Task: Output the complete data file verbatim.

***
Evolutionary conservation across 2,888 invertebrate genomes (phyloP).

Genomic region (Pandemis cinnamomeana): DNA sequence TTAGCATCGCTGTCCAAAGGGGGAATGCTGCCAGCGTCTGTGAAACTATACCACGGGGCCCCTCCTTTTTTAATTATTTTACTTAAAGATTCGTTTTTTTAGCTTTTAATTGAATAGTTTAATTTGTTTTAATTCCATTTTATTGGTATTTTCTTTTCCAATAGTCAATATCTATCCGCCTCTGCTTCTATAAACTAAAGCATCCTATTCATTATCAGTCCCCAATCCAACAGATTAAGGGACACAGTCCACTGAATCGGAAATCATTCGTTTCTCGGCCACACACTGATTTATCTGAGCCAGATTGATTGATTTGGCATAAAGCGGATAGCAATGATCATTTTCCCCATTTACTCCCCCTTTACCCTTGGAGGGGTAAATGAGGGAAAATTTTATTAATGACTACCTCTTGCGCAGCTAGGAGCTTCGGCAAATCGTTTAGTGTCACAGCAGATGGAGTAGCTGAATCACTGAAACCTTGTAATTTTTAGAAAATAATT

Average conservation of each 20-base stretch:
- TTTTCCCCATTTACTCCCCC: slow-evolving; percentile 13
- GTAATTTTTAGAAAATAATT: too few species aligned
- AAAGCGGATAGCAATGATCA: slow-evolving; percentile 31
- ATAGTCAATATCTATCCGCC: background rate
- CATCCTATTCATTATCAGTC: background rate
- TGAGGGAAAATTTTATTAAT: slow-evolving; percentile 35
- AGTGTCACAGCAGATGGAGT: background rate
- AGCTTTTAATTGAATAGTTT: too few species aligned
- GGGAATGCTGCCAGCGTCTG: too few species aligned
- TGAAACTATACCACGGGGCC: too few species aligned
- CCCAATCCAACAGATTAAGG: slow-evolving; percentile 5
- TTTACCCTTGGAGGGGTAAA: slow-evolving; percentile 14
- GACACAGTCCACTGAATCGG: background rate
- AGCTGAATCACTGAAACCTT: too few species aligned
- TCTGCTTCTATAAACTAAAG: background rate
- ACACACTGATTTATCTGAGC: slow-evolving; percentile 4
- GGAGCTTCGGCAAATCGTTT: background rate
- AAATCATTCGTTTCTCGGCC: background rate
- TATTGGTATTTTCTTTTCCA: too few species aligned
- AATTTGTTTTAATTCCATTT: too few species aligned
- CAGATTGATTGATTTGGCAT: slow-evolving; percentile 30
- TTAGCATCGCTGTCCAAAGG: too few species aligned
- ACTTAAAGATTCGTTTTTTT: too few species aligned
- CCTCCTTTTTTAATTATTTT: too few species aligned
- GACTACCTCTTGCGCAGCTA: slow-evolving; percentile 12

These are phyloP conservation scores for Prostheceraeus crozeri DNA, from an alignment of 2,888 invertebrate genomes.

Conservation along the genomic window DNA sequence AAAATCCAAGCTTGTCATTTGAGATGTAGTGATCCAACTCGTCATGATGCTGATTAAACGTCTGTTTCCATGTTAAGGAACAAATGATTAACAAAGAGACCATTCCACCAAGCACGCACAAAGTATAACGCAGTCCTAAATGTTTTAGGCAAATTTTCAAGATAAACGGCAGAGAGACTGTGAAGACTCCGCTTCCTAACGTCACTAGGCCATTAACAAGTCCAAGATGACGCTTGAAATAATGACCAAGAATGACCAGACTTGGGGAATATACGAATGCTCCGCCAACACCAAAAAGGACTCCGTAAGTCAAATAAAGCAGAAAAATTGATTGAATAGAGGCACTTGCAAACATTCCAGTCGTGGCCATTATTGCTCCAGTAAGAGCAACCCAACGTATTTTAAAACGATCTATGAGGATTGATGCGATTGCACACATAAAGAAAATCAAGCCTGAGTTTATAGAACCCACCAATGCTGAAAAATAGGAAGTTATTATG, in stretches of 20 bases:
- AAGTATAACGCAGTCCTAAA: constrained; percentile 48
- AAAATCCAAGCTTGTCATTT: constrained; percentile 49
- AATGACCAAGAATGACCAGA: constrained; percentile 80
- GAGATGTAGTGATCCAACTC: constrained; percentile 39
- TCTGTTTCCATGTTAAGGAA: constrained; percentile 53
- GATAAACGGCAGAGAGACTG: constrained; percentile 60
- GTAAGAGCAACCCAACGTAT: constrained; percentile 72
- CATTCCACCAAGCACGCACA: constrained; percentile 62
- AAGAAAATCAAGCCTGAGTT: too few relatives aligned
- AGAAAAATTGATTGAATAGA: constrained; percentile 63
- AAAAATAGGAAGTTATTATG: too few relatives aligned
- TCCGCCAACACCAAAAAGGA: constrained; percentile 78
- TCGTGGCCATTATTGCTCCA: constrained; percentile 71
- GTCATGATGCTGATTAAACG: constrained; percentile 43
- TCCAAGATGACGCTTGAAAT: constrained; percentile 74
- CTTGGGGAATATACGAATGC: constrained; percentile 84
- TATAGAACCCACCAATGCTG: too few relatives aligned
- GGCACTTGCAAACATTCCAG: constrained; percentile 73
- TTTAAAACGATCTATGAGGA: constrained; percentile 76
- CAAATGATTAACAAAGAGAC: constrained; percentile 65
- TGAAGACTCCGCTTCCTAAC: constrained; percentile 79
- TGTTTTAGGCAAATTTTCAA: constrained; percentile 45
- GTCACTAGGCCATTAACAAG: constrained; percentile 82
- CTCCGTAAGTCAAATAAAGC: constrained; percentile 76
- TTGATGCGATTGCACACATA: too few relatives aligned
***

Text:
Evolutionary conservation across 2,888 invertebrate genomes (phyloP).

Genomic region (Pandemis cinnamomeana): DNA sequence TTAGCATCGCTGTCCAAAGGGGGAATGCTGCCAGCGTCTGTGAAACTATACCACGGGGCCCCTCCTTTTTTAATTATTTTACTTAAAGATTCGTTTTTTTAGCTTTTAATTGAATAGTTTAATTTGTTTTAATTCCATTTTATTGGTATTTTCTTTTCCAATAGTCAATATCTATCCGCCTCTGCTTCTATAAACTAAAGCATCCTATTCATTATCAGTCCCCAATCCAACAGATTAAGGGACACAGTCCACTGAATCGGAAATCATTCGTTTCTCGGCCACACACTGATTTATCTGAGCCAGATTGATTGATTTGGCATAAAGCGGATAGCAATGATCATTTTCCCCATTTACTCCCCCTTTACCCTTGGAGGGGTAAATGAGGGAAAATTTTATTAATGACTACCTCTTGCGCAGCTAGGAGCTTCGGCAAATCGTTTAGTGTCACAGCAGATGGAGTAGCTGAATCACTGAAACCTTGTAATTTTTAGAAAATAATT

Average conservation of each 20-base stretch:
- TTTTCCCCATTTACTCCCCC: slow-evolving; percentile 13
- GTAATTTTTAGAAAATAATT: too few species aligned
- AAAGCGGATAGCAATGATCA: slow-evolving; percentile 31
- ATAGTCAATATCTATCCGCC: background rate
- CATCCTATTCATTATCAGTC: background rate
- TGAGGGAAAATTTTATTAAT: slow-evolving; percentile 35
- AGTGTCACAGCAGATGGAGT: background rate
- AGCTTTTAATTGAATAGTTT: too few species aligned
- GGGAATGCTGCCAGCGTCTG: too few species aligned
- TGAAACTATACCACGGGGCC: too few species aligned
- CCCAATCCAACAGATTAAGG: slow-evolving; percentile 5
- TTTACCCTTGGAGGGGTAAA: slow-evolving; percentile 14
- GACACAGTCCACTGAATCGG: background rate
- AGCTGAATCACTGAAACCTT: too few species aligned
- TCTGCTTCTATAAACTAAAG: background rate
- ACACACTGATTTATCTGAGC: slow-evolving; percentile 4
- GGAGCTTCGGCAAATCGTTT: background rate
- AAATCATTCGTTTCTCGGCC: background rate
- TATTGGTATTTTCTTTTCCA: too few species aligned
- AATTTGTTTTAATTCCATTT: too few species aligned
- CAGATTGATTGATTTGGCAT: slow-evolving; percentile 30
- TTAGCATCGCTGTCCAAAGG: too few species aligned
- ACTTAAAGATTCGTTTTTTT: too few species aligned
- CCTCCTTTTTTAATTATTTT: too few species aligned
- GACTACCTCTTGCGCAGCTA: slow-evolving; percentile 12

These are phyloP conservation scores for Prostheceraeus crozeri DNA, from an alignment of 2,888 invertebrate genomes.

Conservation along the genomic window DNA sequence AAAATCCAAGCTTGTCATTTGAGATGTAGTGATCCAACTCGTCATGATGCTGATTAAACGTCTGTTTCCATGTTAAGGAACAAATGATTAACAAAGAGACCATTCCACCAAGCACGCACAAAGTATAACGCAGTCCTAAATGTTTTAGGCAAATTTTCAAGATAAACGGCAGAGAGACTGTGAAGACTCCGCTTCCTAACGTCACTAGGCCATTAACAAGTCCAAGATGACGCTTGAAATAATGACCAAGAATGACCAGACTTGGGGAATATACGAATGCTCCGCCAACACCAAAAAGGACTCCGTAAGTCAAATAAAGCAGAAAAATTGATTGAATAGAGGCACTTGCAAACATTCCAGTCGTGGCCATTATTGCTCCAGTAAGAGCAACCCAACGTATTTTAAAACGATCTATGAGGATTGATGCGATTGCACACATAAAGAAAATCAAGCCTGAGTTTATAGAACCCACCAATGCTGAAAAATAGGAAGTTATTATG, in stretches of 20 bases:
- AAGTATAACGCAGTCCTAAA: constrained; percentile 48
- AAAATCCAAGCTTGTCATTT: constrained; percentile 49
- AATGACCAAGAATGACCAGA: constrained; percentile 80
- GAGATGTAGTGATCCAACTC: constrained; percentile 39
- TCTGTTTCCATGTTAAGGAA: constrained; percentile 53
- GATAAACGGCAGAGAGACTG: constrained; percentile 60
- GTAAGAGCAACCCAACGTAT: constrained; percentile 72
- CATTCCACCAAGCACGCACA: constrained; percentile 62
- AAGAAAATCAAGCCTGAGTT: too few relatives aligned
- AGAAAAATTGATTGAATAGA: constrained; percentile 63
- AAAAATAGGAAGTTATTATG: too few relatives aligned
- TCCGCCAACACCAAAAAGGA: constrained; percentile 78
- TCGTGGCCATTATTGCTCCA: constrained; percentile 71
- GTCATGATGCTGATTAAACG: constrained; percentile 43
- TCCAAGATGACGCTTGAAAT: constrained; percentile 74
- CTTGGGGAATATACGAATGC: constrained; percentile 84
- TATAGAACCCACCAATGCTG: too few relatives aligned
- GGCACTTGCAAACATTCCAG: constrained; percentile 73
- TTTAAAACGATCTATGAGGA: constrained; percentile 76
- CAAATGATTAACAAAGAGAC: constrained; percentile 65
- TGAAGACTCCGCTTCCTAAC: constrained; percentile 79
- TGTTTTAGGCAAATTTTCAA: constrained; percentile 45
- GTCACTAGGCCATTAACAAG: constrained; percentile 82
- CTCCGTAAGTCAAATAAAGC: constrained; percentile 76
- TTGATGCGATTGCACACATA: too few relatives aligned